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Effect of disinfection on the propagation of antibiotic resistance in wastewater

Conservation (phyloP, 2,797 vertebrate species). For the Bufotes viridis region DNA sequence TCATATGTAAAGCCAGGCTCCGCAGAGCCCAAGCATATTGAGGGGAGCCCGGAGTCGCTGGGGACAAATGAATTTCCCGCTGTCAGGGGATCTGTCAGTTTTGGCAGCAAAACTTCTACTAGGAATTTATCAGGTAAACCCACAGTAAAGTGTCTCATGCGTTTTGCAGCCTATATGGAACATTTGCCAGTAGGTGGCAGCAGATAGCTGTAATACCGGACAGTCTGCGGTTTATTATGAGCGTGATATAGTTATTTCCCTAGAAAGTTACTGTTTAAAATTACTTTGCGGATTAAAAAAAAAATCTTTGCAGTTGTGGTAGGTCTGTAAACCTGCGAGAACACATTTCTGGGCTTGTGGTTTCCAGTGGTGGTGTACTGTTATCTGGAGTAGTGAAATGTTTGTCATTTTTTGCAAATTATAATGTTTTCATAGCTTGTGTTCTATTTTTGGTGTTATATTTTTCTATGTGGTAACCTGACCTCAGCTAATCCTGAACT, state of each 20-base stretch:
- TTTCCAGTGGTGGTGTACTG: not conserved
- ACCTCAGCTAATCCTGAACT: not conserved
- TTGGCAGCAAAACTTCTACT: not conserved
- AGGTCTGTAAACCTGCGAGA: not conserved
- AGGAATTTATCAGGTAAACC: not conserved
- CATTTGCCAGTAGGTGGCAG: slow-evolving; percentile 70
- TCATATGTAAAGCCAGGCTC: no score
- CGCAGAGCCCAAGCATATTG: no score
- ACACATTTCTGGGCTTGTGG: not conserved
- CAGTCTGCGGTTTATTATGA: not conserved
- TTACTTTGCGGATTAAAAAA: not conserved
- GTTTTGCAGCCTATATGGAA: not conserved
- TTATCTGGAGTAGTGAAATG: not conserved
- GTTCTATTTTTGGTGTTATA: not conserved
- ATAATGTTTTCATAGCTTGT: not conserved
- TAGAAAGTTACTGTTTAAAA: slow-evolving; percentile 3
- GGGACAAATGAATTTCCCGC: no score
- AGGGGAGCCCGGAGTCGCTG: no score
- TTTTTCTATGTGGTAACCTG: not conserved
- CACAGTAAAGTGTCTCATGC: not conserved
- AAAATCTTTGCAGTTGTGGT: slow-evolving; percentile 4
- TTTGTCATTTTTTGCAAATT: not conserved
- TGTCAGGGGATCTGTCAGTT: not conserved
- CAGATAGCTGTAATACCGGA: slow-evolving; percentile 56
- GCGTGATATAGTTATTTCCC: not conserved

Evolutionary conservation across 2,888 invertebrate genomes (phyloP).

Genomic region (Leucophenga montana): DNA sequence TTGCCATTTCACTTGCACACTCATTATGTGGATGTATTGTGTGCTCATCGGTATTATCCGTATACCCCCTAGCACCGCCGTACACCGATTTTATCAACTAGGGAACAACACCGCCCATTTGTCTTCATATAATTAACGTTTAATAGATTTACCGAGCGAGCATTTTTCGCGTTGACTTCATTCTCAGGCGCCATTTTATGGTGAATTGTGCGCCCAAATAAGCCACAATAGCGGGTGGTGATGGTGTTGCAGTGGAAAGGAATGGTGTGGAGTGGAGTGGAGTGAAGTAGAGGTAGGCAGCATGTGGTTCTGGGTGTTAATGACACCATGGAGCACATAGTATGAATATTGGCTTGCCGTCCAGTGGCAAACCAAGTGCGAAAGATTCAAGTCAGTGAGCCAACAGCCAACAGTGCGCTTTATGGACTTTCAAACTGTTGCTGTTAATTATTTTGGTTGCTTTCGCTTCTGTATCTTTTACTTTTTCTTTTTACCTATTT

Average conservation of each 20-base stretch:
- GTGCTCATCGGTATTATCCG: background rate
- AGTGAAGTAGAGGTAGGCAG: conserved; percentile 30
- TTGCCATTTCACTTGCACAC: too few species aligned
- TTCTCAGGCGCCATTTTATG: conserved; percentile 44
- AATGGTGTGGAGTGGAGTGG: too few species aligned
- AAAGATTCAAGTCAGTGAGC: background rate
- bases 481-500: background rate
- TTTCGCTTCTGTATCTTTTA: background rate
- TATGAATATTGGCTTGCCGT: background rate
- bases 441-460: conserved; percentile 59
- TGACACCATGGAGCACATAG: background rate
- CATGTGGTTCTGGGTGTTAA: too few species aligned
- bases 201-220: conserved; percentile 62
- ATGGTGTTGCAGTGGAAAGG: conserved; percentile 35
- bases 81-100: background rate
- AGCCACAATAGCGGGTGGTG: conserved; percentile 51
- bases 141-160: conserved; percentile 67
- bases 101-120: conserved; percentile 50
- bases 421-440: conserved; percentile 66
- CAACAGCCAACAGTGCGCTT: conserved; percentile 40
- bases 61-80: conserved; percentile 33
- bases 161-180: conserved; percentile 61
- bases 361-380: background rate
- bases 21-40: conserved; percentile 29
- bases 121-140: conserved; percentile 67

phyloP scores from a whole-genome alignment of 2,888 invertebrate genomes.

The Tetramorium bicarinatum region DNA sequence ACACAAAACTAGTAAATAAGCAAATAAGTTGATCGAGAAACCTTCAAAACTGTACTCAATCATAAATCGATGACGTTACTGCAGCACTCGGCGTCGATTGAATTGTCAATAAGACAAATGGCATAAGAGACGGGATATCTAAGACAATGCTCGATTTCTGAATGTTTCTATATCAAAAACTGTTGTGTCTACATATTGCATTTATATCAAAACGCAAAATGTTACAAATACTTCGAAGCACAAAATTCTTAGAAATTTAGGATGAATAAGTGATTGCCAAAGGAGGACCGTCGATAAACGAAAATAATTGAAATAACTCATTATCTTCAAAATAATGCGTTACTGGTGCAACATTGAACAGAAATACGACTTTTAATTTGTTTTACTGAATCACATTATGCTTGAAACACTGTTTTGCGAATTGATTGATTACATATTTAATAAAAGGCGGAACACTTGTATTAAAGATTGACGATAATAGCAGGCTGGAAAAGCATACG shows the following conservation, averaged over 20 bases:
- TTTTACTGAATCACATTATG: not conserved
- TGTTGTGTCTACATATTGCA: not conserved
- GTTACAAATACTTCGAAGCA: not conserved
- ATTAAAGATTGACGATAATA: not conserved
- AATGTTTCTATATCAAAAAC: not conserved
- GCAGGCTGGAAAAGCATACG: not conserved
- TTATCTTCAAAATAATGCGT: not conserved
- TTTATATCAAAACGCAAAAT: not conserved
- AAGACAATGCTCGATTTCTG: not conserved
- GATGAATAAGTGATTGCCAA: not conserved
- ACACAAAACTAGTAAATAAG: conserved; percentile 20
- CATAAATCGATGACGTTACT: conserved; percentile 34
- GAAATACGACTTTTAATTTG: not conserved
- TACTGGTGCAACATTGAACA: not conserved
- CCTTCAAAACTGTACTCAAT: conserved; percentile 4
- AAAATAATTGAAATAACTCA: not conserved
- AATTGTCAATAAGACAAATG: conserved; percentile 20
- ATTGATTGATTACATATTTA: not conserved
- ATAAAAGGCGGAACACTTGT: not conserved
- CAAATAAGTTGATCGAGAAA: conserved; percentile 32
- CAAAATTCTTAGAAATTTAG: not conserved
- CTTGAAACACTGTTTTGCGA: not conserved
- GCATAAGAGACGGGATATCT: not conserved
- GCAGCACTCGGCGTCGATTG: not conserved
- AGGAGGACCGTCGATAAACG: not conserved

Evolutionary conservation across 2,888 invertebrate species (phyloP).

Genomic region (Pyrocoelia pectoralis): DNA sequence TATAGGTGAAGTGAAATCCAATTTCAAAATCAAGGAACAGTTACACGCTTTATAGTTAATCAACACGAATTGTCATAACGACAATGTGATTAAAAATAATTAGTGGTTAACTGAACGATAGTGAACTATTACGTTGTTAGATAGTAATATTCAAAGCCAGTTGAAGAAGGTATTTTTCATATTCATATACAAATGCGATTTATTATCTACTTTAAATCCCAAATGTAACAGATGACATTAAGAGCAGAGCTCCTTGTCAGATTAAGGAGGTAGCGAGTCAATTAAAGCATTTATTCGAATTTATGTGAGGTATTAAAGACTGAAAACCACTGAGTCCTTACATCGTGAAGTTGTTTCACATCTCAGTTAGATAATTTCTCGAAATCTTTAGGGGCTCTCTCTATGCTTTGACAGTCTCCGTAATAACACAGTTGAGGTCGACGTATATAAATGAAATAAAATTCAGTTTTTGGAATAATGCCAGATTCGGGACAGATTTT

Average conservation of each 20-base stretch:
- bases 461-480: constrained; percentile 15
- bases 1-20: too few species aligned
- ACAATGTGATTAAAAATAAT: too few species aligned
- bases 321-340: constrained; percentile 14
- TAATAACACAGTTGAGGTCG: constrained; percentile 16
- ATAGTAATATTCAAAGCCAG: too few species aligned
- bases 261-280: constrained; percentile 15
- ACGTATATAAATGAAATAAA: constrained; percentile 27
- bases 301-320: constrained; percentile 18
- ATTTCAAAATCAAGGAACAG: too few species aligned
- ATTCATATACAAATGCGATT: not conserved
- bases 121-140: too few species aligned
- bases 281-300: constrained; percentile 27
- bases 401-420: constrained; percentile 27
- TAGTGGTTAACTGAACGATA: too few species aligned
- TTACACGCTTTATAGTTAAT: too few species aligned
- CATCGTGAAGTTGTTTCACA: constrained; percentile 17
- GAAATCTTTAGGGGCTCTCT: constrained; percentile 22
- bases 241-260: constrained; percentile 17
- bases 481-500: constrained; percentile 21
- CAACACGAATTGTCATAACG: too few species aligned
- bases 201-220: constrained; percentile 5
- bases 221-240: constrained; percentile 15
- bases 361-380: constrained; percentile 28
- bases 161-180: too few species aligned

Antibiotic resistance has been a major concern of the health care industry since the early 1950's. Urban water systems have been identified as a potential vector for the propagation of antibiotic resistance. A majority of the previous work done on antibiotic resistance in wastewater treatment facilities focused on the effect of biological treatment. The present study examined the effect of chlorination and ultraviolet disinfection on antibiotic resistance. Non-disinfected samples were collected from the Buffalo Sewer Authority (BSA) Bird Island Facility and disinfected at the laboratory using varying doses of chlorine and ultraviolet (LIV) disinfectants. Organisms concentrations were measured using a direct plating method. Antibiotic resistance was evaluated by plating out samples on agar containing 0, 5 and 10 ppm tetracycline. The change in percent resistance to 5 ppm tetracycline for the chlorine doses applied ranged from -19.6% to 6.4% and for 10 ppm ranged from -4.4 to 3.O. For the applied UV doses the change in percent resistance to 5 ppm ranged from -26.1% to 9.3% and for 10 ppm ranged from - 6.7 to 6.6. The following conclusions were made based on the results: organisms resistant to tetracycline are not statistically significantly more or less susceptible to disinfection by chlorine or UV; chlorine disinfection will decrease the percent antibiotic resistant with increasing dose, and UV disinfection will increase the percent antibiotic resistant with increasing dose at 10 ppm tetracycline.